What is the difference between a section and a cross-section? Sometimes when making a "cut" I'll use the "backclipped cross-section" tool and other times I'll use the "Cross section/Elevation" tool and refer to both as "Sections". As you know one will give you just the actual "cut" while the other gives you the "cut" and what is beyond that cut in the direction of the arrow. Are they both referred to as a section? Is it "proper" to use both in the same layout and call them both "Sections" or should each type be referred to by separate names? If separate then by what? I've looked through different books on the subject over the years and have really never come across a definitive answer. No one looking at my plans have ever said anything one way or another about how I had them drawn. Like I said, it has always bugged me and I'm just curious. You know, It's h--- being a perfectionist.  :rolleyes: Thank you.

Larry,

 

Joe's answer is right on as close as it gets. That being said The software architects at Chief differ in the way they use the term.

 

Ron

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RodCole, on 24 Mar 2014 - 12:39 PM, said:

I have a question regarding detail views.  From what I have seen the views themselves are consitent across a wide variety of plans from different companies.  What is not consistent is what they are called and how they are labeled and called out.  My question is, does anyone know if there is a standard regarding the labeling of section details that relate to a particular section cut?  The reason I ask is that. from what I have seen on other plans, it is not clear to me how this should be done.  The same goes for plan details for that matter.

 

Rod...I guess you could say that this is also my question as a whole on this subject matter. Thanks to all for your input. It's much appreciated.

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Larry

 

I don't know for sure if the answer is here or not, I have not had a chance to review the information yet.  You can google "Uniform Drawing Systems (UDS)" and see if that helps.  They have 01 thru 08 Modules covering the different aspects of drawing conventions.

 

This seems to be a response to the advent of CAD drawings in general as opposed to hand drawn standards.  What I think we are both trying to do is to wade through this to establish how to accomplish this same consistency when using 3D modeling.  The questions we are both trying to answer should not really be that tough.  There just does not seem to be much consistency regarding standards, at least from my experience.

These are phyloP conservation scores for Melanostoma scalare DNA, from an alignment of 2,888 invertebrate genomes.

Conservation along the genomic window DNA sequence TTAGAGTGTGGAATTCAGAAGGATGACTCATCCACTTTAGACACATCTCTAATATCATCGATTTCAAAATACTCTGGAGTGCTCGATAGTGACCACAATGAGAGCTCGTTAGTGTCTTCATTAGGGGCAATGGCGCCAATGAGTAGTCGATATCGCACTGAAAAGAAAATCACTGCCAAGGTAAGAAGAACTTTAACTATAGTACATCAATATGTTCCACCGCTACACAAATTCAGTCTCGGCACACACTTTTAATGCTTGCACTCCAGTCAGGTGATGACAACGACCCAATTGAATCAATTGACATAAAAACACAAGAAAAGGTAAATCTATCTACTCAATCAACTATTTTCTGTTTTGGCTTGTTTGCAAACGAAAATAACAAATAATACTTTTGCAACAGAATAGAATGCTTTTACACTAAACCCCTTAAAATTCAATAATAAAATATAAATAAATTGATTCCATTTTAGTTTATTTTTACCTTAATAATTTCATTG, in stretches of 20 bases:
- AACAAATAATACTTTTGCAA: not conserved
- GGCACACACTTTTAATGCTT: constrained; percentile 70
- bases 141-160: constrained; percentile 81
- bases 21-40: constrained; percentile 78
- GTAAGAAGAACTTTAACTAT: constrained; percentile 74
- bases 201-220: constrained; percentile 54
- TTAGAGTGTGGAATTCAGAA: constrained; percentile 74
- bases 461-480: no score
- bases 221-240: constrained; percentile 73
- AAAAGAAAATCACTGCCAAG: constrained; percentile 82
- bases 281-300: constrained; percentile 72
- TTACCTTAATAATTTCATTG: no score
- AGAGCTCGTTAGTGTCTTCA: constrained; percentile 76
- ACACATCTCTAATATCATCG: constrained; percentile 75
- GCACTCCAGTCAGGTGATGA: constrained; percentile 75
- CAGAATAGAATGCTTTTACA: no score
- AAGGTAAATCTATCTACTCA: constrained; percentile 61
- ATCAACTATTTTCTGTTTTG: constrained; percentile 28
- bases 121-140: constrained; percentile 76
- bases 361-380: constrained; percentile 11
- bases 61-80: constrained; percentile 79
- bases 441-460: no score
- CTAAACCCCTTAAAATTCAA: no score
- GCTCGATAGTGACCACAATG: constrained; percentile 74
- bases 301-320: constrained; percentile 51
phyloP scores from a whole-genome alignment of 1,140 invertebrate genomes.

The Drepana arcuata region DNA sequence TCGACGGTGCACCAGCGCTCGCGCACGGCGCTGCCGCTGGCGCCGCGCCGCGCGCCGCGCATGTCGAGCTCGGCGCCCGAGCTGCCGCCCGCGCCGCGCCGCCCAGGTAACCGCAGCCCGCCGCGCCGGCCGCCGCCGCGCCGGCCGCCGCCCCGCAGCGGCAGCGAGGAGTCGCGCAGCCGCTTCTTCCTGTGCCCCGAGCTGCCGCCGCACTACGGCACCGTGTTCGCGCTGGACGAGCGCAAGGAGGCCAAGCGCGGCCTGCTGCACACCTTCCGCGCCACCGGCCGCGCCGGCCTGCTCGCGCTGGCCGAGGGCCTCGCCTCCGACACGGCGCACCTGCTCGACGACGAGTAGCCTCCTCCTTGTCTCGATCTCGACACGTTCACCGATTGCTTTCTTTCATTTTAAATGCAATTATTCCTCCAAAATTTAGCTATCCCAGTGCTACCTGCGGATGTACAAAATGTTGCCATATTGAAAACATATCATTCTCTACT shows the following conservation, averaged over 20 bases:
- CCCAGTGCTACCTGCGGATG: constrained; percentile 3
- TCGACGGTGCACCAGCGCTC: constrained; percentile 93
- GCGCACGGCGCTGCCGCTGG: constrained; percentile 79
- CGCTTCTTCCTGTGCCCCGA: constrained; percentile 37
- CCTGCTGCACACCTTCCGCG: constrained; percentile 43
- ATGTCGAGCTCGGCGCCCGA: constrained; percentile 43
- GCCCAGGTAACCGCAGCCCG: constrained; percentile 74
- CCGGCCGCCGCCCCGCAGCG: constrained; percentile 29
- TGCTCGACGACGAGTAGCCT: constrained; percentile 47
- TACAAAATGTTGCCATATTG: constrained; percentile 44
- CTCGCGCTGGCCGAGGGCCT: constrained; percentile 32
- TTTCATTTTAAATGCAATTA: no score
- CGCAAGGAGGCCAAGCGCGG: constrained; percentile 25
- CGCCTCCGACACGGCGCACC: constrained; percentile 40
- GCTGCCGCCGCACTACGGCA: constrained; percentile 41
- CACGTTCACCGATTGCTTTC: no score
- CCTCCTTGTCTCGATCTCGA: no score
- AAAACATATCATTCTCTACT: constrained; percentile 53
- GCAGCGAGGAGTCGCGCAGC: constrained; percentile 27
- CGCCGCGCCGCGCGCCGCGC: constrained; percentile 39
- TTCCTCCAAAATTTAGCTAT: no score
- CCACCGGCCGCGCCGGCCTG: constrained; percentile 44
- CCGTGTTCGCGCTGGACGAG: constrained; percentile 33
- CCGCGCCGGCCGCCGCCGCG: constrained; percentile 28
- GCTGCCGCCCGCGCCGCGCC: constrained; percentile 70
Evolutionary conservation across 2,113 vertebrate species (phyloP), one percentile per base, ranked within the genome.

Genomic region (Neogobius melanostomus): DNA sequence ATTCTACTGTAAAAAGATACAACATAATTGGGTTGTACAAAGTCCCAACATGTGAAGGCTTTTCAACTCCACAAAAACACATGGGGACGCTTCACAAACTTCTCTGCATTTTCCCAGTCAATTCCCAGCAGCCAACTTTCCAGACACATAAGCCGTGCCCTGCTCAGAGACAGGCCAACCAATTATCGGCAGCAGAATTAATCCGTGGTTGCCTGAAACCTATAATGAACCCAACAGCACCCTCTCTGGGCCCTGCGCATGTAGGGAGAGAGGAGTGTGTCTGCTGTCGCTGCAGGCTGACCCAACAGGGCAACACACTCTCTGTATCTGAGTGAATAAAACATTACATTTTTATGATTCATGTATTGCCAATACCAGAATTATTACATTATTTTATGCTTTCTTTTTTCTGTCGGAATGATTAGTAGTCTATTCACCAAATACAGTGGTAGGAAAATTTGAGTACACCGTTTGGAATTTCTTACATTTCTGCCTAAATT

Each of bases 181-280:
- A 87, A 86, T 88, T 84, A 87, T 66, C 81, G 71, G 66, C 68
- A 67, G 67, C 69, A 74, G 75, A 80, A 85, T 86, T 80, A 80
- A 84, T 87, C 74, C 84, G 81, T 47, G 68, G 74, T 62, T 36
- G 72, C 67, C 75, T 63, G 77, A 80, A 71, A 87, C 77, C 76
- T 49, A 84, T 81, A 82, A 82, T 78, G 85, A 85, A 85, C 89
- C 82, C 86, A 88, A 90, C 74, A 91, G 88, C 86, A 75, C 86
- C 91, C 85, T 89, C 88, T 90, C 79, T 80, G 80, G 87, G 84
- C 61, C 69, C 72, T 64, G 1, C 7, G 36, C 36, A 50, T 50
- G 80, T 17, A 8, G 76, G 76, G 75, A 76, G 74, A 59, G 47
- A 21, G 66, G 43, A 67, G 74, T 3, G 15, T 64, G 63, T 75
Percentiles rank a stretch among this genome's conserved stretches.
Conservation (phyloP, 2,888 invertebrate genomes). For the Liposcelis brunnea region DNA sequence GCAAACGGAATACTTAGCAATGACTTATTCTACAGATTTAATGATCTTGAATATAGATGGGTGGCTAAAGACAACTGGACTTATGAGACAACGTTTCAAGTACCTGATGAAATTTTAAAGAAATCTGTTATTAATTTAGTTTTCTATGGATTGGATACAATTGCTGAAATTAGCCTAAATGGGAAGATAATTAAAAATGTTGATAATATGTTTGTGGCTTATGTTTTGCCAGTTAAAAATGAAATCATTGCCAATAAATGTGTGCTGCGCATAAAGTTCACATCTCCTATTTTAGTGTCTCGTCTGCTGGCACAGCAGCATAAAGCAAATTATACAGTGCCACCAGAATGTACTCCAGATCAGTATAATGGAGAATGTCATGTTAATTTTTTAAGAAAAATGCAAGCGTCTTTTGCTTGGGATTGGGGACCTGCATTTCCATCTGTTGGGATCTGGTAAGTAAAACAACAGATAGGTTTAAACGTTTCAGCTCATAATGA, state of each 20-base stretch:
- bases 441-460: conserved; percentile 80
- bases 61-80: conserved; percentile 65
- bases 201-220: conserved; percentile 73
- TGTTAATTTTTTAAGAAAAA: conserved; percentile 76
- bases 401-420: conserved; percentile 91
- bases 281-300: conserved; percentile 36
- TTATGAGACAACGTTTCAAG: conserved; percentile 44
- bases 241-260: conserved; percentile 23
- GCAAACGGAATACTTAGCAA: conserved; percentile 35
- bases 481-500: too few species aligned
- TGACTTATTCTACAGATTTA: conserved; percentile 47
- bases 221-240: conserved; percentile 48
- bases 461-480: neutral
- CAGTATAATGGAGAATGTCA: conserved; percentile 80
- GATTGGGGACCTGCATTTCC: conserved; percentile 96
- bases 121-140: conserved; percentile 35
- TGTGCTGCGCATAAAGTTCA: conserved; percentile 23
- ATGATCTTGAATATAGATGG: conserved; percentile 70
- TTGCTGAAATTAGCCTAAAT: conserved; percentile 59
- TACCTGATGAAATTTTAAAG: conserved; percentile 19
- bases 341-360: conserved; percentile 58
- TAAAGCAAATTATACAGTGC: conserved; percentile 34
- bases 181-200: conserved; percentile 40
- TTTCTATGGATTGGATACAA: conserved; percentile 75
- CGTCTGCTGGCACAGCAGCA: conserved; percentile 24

From what I understand, this organization is attempting to do something about this situation.

 

Note:  The way Chief goes about doing some things makes it difficult to adopt what would be seen as industry standards.

 

Layer names are one I have been dealing with lately as well.  I did finally get my layer names to work with X6s Name filter feature.  It took some time, and we are not given much to work with as far as instructions are concerned, but once I got it to work it is amazingly fast and simple to use.  Blows anything I have seen previously away.  I have some suggestion for this feature that I will post later.

 

In short, Chief is a very capable modeling program.  With the advent of the new features in X6 and the goals that Chief developers seem to be setting for rapid plan developement we are now faced with how to best use these new features.  It would be good to have some standards available to use, and for Chief to be aware of them as well for future developement.

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It seems to me that the really important thing here is that I am able to find a way to adapt Chief's capabilities in Layout regarding Callouts to the needs at hand.

 

For me that means being able to label the Callout in such a way that the various views can be clearly defined.  I don't see much chance that I will need more than 99 separate detail views, or sections, or whatever.  So, then it is a question of how many letters are req'd to show the views in the Callout.  So far two seems to work for me for the type of drawings I do.  Those two groups of four characters and a separating dash and I am good to go.  I think.

 

It appears that five characters will be req'd above the line, and probably four below.  I did some playing around with this today and I came up with a Callout size with Automatic unchecked and set to 20", and with a text style that has the text height set to 3 1/2".  That was about the smallest I would be comfortable with from what I can tell so far.  It can obviously be adjusted if need be, but that seems to be a good starting point.

 

I will have to use it a bit more before I know for sure if I am going to like this or not.  I just thought I would pass the info along in case it may be of benefit to those who may be concerned.

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I will throw my two cents in. In the attached pic you will see;

 

Building Section : Larger diameter call out with (2) letters "AA", "BB" telling the viewer the section goes from one A to the other A, heavy dashed line connecting them

 

Local Section, or Wall Section : Smaller diameter call out with 1 letter, or in this case "WS1" for Wall Section 1. Also notice the cross section line is solid, with a "tail" pointing the same direction as the view.

 

Elevation Call out : I use numbers for elevations. The call out has a smaller filled in arrow, and the diameter is smaller then the building section. 

 

This is the method I was taught in arch school 20+ years ago, and I think college text books still use these methods. My plans and elevations are being used in the current version of this textbook.....

 

http://www.amazon.com/Architecture-Residential-Clois-Kicklighter-Ed/dp/1590706994

 

...so I must be pretty close.

post-70-0-42968200-1395775133_thumb.jpg

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Joey

 

Any ideas on the dipiction of the cutting plane depth, or back clipping?  Just curious.

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I generally set my backclipped sections (slice) at 12", 24" for certain framing situations. If I need to see certain details in the background to better explain the design idea, then I use the section/elevation camera.

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To all..... Thanks for taking the time to give input on how you deal with different types of details and sections. I've picked up some very good information. Have a great day.